The Family of Abraham

The Family of Abraham

Carol Bakhos
Copyright Date: 2014
Published by: Harvard University Press
https://www.jstor.org/stable/j.ctt6wps3w
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  • Book Info
    The Family of Abraham
    Book Description:

    "Abrahamic religions" has gained currency in scholarly and ecumenical circles as a way to refer to Judaism, Christianity, and Islam. Carol Bakhos steps back from the convention to ask: What is Abrahamic about these three faiths? She challenges references to Judaism and Islam as sibling religions and warns against uncritical adoption of the term.

    eISBN: 978-0-674-41994-0
    Subjects: Religion

Table of Contents

  1. Front Matter
    (pp. i-vi)
  2. Table of Contents
    (pp. vii-viii)
  3. Note on Transliteration
    (pp. ix-x)
  4. Introduction
    (pp. 1-14)

    Over the past several years, the term “Abrahamic religions” has gained purchase in scholarly and ecumenical circles to refer to Judaism, Christianity, and Islam. Its purchase in these arenas has seeped into common parlance and secured its widespread usage, especially by those who seek to foster peaceful interactions among believers in the three religions. But an emphasis on the common spiritual threads, the shared scriptural heritage and ethical teachings, can lead to major differences being swept under the rug and, ironically, breed misunderstanding. It is crucial to ask, then, exactly whatisAbrahamic about Judaism, Christianity, and Islam?

    In the...

  5. 1 Scriptures and Interpreters
    (pp. 15-50)

    At the core of Judaism, Christianity, and Islam is the belief that God revealed himself¹ to humans through a series of revelations. For Jews and Christians, this revelation is known as the Bible, from the Greekta biblia,“the books.” Each religion, however, understands “Bible” and its content differently. Often we speak of canon and Scripture as if they were synonyms, but the term “canon”—meaning the collection of writings deemed holy—would have been foreign to ancient Jews and Christians. Canon assumes Scripture, in that it is a cataloguing, a listing, but Scripture does not require canon. Furthermore, the...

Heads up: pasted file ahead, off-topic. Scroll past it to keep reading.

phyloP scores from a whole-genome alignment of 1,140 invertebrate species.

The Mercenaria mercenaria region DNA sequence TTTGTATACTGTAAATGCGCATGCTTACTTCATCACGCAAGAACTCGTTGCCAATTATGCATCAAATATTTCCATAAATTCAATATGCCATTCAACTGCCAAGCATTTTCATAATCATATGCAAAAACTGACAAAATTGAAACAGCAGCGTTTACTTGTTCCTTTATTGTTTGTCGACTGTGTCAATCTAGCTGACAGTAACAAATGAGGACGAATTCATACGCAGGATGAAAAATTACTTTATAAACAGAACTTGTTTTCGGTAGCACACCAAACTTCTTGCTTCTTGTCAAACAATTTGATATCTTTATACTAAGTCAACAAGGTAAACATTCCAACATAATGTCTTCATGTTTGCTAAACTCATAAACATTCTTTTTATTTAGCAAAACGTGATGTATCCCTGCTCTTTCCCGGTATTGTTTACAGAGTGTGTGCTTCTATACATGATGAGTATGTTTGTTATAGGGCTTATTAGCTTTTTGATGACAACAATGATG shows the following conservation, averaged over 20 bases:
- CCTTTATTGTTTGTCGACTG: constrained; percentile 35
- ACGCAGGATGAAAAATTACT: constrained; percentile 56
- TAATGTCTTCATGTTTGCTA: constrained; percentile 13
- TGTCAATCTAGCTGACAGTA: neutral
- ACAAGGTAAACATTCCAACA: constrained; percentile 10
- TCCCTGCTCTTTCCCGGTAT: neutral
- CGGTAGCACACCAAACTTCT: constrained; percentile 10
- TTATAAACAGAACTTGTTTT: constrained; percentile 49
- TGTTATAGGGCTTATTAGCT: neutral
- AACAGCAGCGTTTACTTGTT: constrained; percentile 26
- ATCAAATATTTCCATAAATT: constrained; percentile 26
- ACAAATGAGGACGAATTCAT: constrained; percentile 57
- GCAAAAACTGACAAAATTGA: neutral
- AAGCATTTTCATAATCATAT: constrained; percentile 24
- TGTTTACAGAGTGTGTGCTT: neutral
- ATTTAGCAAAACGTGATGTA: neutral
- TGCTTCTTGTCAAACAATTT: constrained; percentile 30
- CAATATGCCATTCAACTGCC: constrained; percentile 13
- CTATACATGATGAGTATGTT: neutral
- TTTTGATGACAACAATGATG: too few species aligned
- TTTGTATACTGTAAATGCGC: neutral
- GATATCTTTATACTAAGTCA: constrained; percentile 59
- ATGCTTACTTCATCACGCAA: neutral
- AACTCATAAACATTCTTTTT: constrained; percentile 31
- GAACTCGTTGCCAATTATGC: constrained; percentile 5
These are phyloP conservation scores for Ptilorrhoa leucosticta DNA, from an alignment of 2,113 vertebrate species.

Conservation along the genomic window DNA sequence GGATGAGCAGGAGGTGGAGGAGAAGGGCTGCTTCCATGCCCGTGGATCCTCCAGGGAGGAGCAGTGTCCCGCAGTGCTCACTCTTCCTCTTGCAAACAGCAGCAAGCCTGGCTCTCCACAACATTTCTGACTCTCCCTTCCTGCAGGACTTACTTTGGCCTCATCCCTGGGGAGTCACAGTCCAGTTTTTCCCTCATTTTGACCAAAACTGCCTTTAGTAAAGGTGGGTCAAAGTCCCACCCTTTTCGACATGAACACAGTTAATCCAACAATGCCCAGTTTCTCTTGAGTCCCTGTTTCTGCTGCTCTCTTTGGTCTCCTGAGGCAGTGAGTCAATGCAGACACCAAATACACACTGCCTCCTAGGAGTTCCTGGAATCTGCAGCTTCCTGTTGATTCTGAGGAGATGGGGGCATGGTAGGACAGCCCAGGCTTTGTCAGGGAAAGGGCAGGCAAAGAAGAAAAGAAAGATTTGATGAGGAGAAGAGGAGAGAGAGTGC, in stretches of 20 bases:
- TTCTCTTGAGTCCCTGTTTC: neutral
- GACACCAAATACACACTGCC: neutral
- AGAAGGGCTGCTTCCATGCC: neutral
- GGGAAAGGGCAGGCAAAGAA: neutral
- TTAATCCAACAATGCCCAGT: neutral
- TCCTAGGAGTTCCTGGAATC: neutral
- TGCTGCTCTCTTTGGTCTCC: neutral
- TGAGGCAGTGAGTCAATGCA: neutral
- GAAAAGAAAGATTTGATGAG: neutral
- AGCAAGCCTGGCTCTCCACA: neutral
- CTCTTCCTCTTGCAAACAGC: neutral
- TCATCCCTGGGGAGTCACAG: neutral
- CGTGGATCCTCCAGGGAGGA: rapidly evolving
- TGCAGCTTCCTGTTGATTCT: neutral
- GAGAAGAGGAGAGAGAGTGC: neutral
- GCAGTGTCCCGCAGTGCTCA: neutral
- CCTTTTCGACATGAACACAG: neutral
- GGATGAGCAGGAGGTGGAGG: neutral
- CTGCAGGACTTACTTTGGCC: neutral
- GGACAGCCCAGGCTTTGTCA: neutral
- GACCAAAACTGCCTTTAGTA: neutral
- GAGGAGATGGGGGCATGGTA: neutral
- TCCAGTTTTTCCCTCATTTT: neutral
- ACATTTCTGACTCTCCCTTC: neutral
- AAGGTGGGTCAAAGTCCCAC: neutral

6. 2 The Biblical and Qur’anic Abraham
    (pp. 51-79)

    Songs, stories, and tales about Father Abraham abound, but we know nothing of the real Abraham, who he was, where and when he lived. No mention of him is made in any of the hundreds of thousands of ancient Mesopotamian, Egyptian, and Syro-Palestinian documents in our possession. It is in the Book of Genesis that we first meet Abraham and his family.

    Genesis 1–11 is an account of primordial history from the creation of the world to God’s unsuccessful attempts to maintain a relationship with human beings. Beginning with Adam and Eve and leading up to the Tower of...

  7. 3 The First Monotheist
    (pp. 80-105)

    The Bible tells us very little about Abraham’s family prior to his departure from his homeland, and even less about Abraham himself:

    Now this is the line of Terah: Terah begot Abram, Nahor, and Haran; and Haran begot Lot. Haran died before his father Terah,¹ in his native land, Ur of the Chaldeans. Abram and Nahor took to themselves wives, the name of Abram’s wife being Sarai and that of Nahor’s wife Milcah, the daughter of Haran, the father of Milcah and Iscah. Now Sarai was barren, she had no child. Terah took his son Abram, his grandson Lot the...